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Should I talk to my customers as if they didn't know anything about what I'm doing?

You've most probably already heard a presenter use acronyms, unknown concepts and strange sentences... And it made the speech really hard to understand if you're not in the field. It doesn't have to be in Japanese to be hard to understand Whatever the subject and its complexity, use reference points that will clarify things to your audience . Put things into perspective and state how what you're talking about relates to the big picture. Remember that out of context, things don't mean anything to those who aren't already into what you're talking about! Another thing is of course to adapt your talk accordingly so that you're well received. You don't want to talk about quantum physics equations to someone who's never heard of it... Or speak Japanese to an Italian.
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Is there a limit on the number of pivots I can make before it starts putting customers off?

Have you ever noticed how much ideas evolve over time? In small projects but also in larger ones, a key aspect is adaptation. Start on a path and then adapt your trajectory to reach your goals You may not notice it but it's very healthy for projects to deviate from initial plans in order to adapt to new conditions. It doesn't mean projects shouldn't have goals and do their best to achieve them. It means that questions should be asked early as to how best to adapt the underlying idea to the current context. Ideas change and business ideas help you keep track of them. Use the online assessment to validate your ideas regularly and make sure they're still relevant all along the way.

Should I communicate on all my achievements or only the most significative ones?

People around you may often brag about what great things they have done... even if that's rarely as good as what you do. The best advertisement is when people talk about your achievements! If you believe this is true, ask yourself why you've got a problem with it. People may be too proud about what they've achieved but that's none of your business. Unless they're wrong, let others say what they want. Do your best to achieve more and let others talk about your successes!

Is that a problem to tell customers that the feature they've been waiting for is under development when it's not?

Don't lie, it'll take a long time before you get people's trust back! Yes, the new feature will arrive soon, I promise (in one year's time) It doesn't mean you should always say the truth though. Saying you can't answer and changing subject is perfectly fine. If people keep pressing for answers, keep strong and ask questions yourself.

Should I sell my services based on my thematic expertise or my ability to understand new problems?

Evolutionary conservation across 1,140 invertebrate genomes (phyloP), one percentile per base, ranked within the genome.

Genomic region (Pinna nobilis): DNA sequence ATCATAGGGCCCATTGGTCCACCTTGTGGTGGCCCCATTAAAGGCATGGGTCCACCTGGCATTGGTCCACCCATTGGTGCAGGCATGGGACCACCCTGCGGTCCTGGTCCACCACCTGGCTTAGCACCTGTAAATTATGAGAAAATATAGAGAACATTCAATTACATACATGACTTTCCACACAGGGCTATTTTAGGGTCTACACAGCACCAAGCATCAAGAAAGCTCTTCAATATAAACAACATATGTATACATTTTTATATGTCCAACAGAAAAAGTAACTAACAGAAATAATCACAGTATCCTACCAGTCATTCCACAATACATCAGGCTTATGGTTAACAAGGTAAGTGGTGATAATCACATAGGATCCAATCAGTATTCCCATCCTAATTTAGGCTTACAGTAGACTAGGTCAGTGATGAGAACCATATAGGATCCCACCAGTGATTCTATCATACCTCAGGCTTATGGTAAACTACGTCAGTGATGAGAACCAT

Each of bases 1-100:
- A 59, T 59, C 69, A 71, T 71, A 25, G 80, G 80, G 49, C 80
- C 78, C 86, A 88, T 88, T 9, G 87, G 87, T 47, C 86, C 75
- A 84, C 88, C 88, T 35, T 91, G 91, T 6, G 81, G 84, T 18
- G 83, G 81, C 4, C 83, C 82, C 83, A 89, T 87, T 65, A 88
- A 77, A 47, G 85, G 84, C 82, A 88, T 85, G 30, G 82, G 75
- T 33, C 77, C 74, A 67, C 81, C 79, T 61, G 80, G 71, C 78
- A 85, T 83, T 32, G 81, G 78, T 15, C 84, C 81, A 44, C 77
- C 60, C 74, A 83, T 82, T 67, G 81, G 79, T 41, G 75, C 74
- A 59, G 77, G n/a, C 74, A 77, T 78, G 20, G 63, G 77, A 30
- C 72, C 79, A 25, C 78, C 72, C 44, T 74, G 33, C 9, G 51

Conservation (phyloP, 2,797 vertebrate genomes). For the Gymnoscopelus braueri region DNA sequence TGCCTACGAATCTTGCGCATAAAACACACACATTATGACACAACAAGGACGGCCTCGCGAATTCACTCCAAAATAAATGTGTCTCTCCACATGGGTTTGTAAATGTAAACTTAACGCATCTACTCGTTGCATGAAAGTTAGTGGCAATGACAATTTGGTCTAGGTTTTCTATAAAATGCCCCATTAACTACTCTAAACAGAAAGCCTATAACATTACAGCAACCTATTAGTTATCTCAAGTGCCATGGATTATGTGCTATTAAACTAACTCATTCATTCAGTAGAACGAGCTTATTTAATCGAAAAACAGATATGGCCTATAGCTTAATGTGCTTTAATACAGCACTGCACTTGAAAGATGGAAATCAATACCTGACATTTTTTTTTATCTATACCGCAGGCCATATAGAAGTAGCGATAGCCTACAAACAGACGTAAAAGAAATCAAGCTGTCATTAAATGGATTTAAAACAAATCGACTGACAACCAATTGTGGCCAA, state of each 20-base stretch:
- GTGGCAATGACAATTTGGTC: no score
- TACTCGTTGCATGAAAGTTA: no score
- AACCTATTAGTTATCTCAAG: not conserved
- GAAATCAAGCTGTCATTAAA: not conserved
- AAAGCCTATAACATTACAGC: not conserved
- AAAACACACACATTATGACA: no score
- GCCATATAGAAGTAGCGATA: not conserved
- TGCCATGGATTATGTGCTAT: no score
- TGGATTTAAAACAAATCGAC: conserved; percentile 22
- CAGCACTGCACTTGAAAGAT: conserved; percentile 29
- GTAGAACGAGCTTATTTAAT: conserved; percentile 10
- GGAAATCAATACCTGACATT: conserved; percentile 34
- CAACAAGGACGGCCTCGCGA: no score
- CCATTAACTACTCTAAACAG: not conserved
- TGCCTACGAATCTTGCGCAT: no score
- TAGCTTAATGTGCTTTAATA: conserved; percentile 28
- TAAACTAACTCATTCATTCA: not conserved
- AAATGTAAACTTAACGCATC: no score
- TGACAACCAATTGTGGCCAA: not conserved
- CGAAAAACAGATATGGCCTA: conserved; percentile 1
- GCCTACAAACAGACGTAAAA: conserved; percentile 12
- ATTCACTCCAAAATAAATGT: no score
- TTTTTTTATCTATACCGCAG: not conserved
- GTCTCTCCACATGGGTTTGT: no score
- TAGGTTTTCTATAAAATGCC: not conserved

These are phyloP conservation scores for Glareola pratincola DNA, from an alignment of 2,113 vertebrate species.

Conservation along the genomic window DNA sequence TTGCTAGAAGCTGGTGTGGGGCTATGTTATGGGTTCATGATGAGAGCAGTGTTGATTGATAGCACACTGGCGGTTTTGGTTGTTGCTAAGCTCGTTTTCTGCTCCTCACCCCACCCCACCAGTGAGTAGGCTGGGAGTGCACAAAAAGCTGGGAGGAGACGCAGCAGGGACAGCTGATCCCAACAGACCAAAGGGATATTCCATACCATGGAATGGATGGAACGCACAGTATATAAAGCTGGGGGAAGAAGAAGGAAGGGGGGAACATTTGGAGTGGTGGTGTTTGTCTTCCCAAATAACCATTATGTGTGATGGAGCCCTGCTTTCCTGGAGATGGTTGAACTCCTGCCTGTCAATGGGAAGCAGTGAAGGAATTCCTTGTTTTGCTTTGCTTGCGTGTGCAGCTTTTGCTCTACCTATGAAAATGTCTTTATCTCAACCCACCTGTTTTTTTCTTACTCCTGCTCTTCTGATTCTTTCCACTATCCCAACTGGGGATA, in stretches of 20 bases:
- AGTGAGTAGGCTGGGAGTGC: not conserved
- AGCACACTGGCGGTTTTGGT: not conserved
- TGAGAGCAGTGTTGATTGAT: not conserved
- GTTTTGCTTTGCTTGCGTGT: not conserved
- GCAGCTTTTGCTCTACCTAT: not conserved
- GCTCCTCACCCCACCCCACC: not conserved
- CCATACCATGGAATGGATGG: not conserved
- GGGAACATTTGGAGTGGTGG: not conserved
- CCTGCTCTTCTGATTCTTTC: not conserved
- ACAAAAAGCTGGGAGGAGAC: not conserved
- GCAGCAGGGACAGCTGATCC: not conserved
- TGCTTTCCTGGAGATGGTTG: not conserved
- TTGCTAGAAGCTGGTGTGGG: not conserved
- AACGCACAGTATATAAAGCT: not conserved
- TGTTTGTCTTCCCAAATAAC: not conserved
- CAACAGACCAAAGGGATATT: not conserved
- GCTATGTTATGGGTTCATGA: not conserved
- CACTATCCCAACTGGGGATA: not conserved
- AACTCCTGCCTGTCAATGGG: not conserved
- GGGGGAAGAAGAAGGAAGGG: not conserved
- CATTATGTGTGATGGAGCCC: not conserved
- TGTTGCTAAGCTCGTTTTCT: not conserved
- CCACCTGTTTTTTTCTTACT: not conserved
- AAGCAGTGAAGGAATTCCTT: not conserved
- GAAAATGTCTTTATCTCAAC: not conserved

The Indian Nobel prize winner says a good teacher should always be like a child who keeps learning new things and listening to the world. Do you do keep learning new things in your day to day life? Or do you listen to what others say? Children know how to learn without bias and preconceptions Real experts know that... they don't know it all and have to do increasing efforts to keep learning. Make sure you cultivate your areas of expertise and stay humble about it. Use that tone in your communications: presentations, website, interviews... and you'll be considered as a serious and vetted professional.

Should I be nice to my startup colleagues or keep putting pressure on them?

It's difficult to judge oneself in the work environment as stress, the urge to show results and the lack of time complicate things. How do you know if your working habits are effective or should be improved? Feedback isn't always easy to get and give in stressful environments One thing to keep in mind is how people evolve around you. If some people you know become a bit nasty after working with you for a while... It may also be because you don't have a good influence on them? Another option is to check directly with your coworkers, you'll learn a lot even if feedback may not be so easy to hear. But for it to be efficient, make sure you foster a good environment and let your colleagues know they can talk freely.

Should I fully focus on my current project or share my time on some other ideas as well?

Even if you're overloaded and have no time to do anything else than urgent tasks, take a break. Talk to your boss if you have any, to your colleagues if they depend too much on you... and make a drastic change. Keep dreaming and taking perspective, it'll help you focus on what's really important in your current projects There's no point in chasing one rabbit if it may as well outpace you. Have other options and keep your head out of the water, so that you always know what your top priorities are. Of course it's not about chasing multiple rabbits at the same time and eventually catching none. Make sure your schedule allows for new ideas, creating value and anticipating the next steps. It'll help you to reinforce why your current projects are important and convince others of doing their best for it.